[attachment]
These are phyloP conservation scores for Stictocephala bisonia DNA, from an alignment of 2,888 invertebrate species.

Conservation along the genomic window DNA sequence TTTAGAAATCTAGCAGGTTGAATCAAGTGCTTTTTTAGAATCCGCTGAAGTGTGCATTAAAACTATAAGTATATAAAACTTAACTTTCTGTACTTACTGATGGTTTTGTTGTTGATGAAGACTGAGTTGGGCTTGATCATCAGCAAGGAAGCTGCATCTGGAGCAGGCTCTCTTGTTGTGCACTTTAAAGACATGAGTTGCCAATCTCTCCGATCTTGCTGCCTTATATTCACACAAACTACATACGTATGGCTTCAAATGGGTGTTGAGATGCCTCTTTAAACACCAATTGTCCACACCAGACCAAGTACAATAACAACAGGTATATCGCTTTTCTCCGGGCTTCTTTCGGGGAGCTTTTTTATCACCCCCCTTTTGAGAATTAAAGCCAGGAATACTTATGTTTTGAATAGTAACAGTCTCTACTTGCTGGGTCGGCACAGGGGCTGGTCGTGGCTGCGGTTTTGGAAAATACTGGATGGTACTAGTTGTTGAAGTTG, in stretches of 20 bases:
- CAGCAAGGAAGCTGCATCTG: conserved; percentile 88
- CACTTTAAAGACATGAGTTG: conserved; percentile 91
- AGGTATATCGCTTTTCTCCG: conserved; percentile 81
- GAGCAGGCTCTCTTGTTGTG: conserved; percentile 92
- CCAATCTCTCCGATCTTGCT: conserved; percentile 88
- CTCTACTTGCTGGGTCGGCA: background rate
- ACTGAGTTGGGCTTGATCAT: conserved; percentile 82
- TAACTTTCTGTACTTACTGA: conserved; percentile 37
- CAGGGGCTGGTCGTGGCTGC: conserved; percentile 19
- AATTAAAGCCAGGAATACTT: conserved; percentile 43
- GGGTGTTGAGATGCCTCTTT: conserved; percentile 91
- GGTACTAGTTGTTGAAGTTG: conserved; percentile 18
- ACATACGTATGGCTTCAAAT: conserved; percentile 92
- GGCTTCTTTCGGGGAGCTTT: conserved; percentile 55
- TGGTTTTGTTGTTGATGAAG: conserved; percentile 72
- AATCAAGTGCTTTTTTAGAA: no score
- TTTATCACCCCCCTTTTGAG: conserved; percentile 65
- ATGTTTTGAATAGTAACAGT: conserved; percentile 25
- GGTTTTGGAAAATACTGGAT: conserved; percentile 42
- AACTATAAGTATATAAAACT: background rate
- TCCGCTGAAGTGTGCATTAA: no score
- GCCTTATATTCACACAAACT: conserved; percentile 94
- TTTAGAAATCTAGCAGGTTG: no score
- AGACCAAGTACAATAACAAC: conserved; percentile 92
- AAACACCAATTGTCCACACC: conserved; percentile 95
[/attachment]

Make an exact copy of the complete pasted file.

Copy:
These are phyloP conservation scores for Stictocephala bisonia DNA, from an alignment of 2,888 invertebrate species.

Conservation along the genomic window DNA sequence TTTAGAAATCTAGCAGGTTGAATCAAGTGCTTTTTTAGAATCCGCTGAAGTGTGCATTAAAACTATAAGTATATAAAACTTAACTTTCTGTACTTACTGATGGTTTTGTTGTTGATGAAGACTGAGTTGGGCTTGATCATCAGCAAGGAAGCTGCATCTGGAGCAGGCTCTCTTGTTGTGCACTTTAAAGACATGAGTTGCCAATCTCTCCGATCTTGCTGCCTTATATTCACACAAACTACATACGTATGGCTTCAAATGGGTGTTGAGATGCCTCTTTAAACACCAATTGTCCACACCAGACCAAGTACAATAACAACAGGTATATCGCTTTTCTCCGGGCTTCTTTCGGGGAGCTTTTTTATCACCCCCCTTTTGAGAATTAAAGCCAGGAATACTTATGTTTTGAATAGTAACAGTCTCTACTTGCTGGGTCGGCACAGGGGCTGGTCGTGGCTGCGGTTTTGGAAAATACTGGATGGTACTAGTTGTTGAAGTTG, in stretches of 20 bases:
- CAGCAAGGAAGCTGCATCTG: conserved; percentile 88
- CACTTTAAAGACATGAGTTG: conserved; percentile 91
- AGGTATATCGCTTTTCTCCG: conserved; percentile 81
- GAGCAGGCTCTCTTGTTGTG: conserved; percentile 92
- CCAATCTCTCCGATCTTGCT: conserved; percentile 88
- CTCTACTTGCTGGGTCGGCA: background rate
- ACTGAGTTGGGCTTGATCAT: conserved; percentile 82
- TAACTTTCTGTACTTACTGA: conserved; percentile 37
- CAGGGGCTGGTCGTGGCTGC: conserved; percentile 19
- AATTAAAGCCAGGAATACTT: conserved; percentile 43
- GGGTGTTGAGATGCCTCTTT: conserved; percentile 91
- GGTACTAGTTGTTGAAGTTG: conserved; percentile 18
- ACATACGTATGGCTTCAAAT: conserved; percentile 92
- GGCTTCTTTCGGGGAGCTTT: conserved; percentile 55
- TGGTTTTGTTGTTGATGAAG: conserved; percentile 72
- AATCAAGTGCTTTTTTAGAA: no score
- TTTATCACCCCCCTTTTGAG: conserved; percentile 65
- ATGTTTTGAATAGTAACAGT: conserved; percentile 25
- GGTTTTGGAAAATACTGGAT: conserved; percentile 42
- AACTATAAGTATATAAAACT: background rate
- TCCGCTGAAGTGTGCATTAA: no score
- GCCTTATATTCACACAAACT: conserved; percentile 94
- TTTAGAAATCTAGCAGGTTG: no score
- AGACCAAGTACAATAACAAC: conserved; percentile 92
- AAACACCAATTGTCCACACC: conserved; percentile 95